Visiting Digital Research Services Librarian
University of Nevada Las Vegas
Assistant Director for Digital Scholarship
University of Pennsylvania
Manager, Digital Library Product and Service Management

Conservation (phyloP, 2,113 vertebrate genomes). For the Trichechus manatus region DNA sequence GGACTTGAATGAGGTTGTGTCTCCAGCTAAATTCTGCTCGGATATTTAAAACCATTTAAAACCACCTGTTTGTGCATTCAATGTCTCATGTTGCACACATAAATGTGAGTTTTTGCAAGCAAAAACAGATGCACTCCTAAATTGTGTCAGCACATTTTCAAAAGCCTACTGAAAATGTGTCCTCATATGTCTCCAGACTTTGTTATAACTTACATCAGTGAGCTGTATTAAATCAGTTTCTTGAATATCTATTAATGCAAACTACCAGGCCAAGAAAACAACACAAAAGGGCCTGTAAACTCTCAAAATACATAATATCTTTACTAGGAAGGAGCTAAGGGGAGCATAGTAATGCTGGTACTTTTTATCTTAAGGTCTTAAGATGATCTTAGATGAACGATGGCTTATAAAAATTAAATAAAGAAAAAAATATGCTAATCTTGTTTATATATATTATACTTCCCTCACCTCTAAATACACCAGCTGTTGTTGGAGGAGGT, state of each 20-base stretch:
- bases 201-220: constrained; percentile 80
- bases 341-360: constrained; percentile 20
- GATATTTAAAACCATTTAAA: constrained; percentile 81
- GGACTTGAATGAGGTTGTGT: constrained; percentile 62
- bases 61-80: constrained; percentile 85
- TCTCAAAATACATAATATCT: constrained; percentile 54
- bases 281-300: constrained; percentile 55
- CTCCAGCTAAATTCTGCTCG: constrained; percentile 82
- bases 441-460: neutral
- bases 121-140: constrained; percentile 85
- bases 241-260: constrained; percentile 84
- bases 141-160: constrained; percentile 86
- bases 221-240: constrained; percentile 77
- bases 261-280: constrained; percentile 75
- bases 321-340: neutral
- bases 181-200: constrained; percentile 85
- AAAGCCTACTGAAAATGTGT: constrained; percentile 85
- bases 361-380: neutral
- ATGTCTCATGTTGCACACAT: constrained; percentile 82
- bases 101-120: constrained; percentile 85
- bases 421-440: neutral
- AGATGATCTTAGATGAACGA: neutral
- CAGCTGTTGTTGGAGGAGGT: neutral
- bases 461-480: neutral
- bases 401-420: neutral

Collections as Data is an Institute of Museum and Library Services supported effort that aims to create a framework and set of deliverables that guide cultural heritage professionals in the development, description, and provisioning of collections that are amenable to computational analysis. Project deliverables are designed to be helpful to institutions with a wide range of resources at hand, from large museums and academic institutions to small cultural heritage organizations. To date, the project has hosted a national forum (with plans for a second), collected and developed use cases, created personas that span library staff and end-users, and hosted sold-out project workshops at a wide range of disciplinary and professional conferences. Enthusiastic community participation in project deliverable development has been integral to success. More broadly, the growth of internationally distributed collections as data branded events, curricula, and job descriptions suggests that collections as data provides a conceptual motivation with increasing currency. Collections as data challenges all aspects of an organization to think of digital collections as more than surrogates of physical objects – to consider the ways in which an object become data affords the capacity to support new questions. The consequence of this orientation calls into question current library configurations of people and resources and creates an imperative for thinking differently. Always Already Computational seeks to engage library leaders in a conversation about the meaning and potential utility of collections as data in their local context. In order to set the stage for this conversation, project leads will share work completed to date on the project born of collaboration with institutions large and small. Products include an advocacy deliverable (The Santa Barbara Statement on Collections as Data), an implementation deliverable (Collections as Data Facets), and a development deliverable (Collections as Data Personas and Use Cases). With these three deliverables in hand we hope to garner conversation with library leaders that strengthens the utility of the project for library use writ large. We also hope that the conversation serves to encourage further project deliverable development from session participant institutions.